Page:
Commercial Drivers: Reduce Speed for Safety

truck-driving-winterDriving too fast for conditions is defined as traveling at a speed that is greater than a reasonable standard for safe driving.The Large Truck Crash Causation Study (LTCCS) reported that 23 percent of large-truck crashes occurred when Commercial Motor Vehicle (CMV) drivers were traveling too fast for conditions.

Adjust your speed to safely match weather conditions, road conditions, visibility, and traffic. Excessive driving speed is a major cause of fatal crashes,  and higher speeds may cause more severe crashes. The Fatality Analysis Reporting System (FARS) recently reported that 25 percent of speeding-related large-truck fatalities occurred during adverse weather conditions.

Did You Know? You should reduce your speed by 1/3 on wet roads and by 1/2 or more on snow packed roads (i.e., if you would normally be traveling at a speed of 60 mph on dry pavement, then on a wet road you should reduce your speed to 40 mph, and on a snow-packed road you should reduce your speed to 30 mph). When you come upon slick, icy roads you should drive slowly and cautiously and pull off the road if you can no longer safely control the vehicle.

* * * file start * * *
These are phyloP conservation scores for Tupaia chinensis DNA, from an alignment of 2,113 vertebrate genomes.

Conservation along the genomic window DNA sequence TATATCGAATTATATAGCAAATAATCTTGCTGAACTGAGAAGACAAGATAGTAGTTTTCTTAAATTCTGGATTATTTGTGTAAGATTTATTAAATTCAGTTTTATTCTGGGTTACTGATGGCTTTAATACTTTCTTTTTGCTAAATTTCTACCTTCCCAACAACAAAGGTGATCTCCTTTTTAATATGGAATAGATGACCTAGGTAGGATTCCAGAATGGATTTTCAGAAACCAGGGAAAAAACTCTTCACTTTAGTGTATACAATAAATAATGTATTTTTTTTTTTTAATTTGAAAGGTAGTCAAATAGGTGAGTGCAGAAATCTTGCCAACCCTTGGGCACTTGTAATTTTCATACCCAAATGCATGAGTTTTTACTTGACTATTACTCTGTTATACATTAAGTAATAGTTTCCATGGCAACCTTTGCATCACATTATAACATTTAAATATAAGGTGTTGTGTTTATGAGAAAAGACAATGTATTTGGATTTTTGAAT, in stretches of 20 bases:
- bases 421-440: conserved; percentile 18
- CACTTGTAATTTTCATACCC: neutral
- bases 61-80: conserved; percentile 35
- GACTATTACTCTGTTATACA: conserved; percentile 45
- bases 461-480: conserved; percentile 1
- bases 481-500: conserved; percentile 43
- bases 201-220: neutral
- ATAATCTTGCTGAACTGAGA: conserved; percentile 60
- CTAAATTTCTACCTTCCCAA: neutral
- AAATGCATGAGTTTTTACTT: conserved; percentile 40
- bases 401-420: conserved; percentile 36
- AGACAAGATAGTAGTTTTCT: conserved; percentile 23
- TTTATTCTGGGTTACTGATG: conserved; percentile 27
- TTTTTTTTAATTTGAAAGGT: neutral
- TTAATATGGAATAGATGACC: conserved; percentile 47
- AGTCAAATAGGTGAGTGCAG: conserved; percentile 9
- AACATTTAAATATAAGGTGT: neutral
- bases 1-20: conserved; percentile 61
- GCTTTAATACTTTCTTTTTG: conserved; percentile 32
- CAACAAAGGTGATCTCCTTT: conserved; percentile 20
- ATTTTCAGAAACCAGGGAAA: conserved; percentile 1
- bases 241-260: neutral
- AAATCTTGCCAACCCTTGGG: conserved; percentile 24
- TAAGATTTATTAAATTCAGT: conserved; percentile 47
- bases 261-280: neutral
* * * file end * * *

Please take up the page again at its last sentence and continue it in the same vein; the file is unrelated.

Did You Know? When it first starts to rain, water mixes with oil on the road making it particularly slippery.

Did You Know? Manufacturers generally advise drivers not to use a retarder [also called a “Jake” brake] on wet or slippery roadway conditions. In fact, a Safety Board Investigation of a motor coach crash that occurred in Canon City, Colorado, in December 1999, revealed that an enabled retarder most likely triggered the loss of control and eventual crash of the motor coach on a snow-covered and mountainous roadway.

An example of a driver traveling too fast for conditions is shown in the video clip below. Training exercise questions follow the video clip. 

VIDEO DESCRIPTION: The CMV driver is traveling on a multi-lane highway on wet pavement at night. Traffic is heavy and moving slowly. The driver is inattentive and traveling too fast for conditions. Traffic slows as the driver passes an emergency vehicle on the side of the road and the driver has to brake quickly to avoid hitting the lead vehicle.

TRAINING EXERCISE: After viewing the video, try to answer the following questions:

    • Did the driver adjust his vehicle’s speed considering the traffic, road, and weather conditions?
    • What caused the driver to brake excessively?
    • What could the driver have done differently?
The above is an excerpt from the article, “Too Fast for Conditions.” For more information, please visit www.fmcsa.dot.gov.

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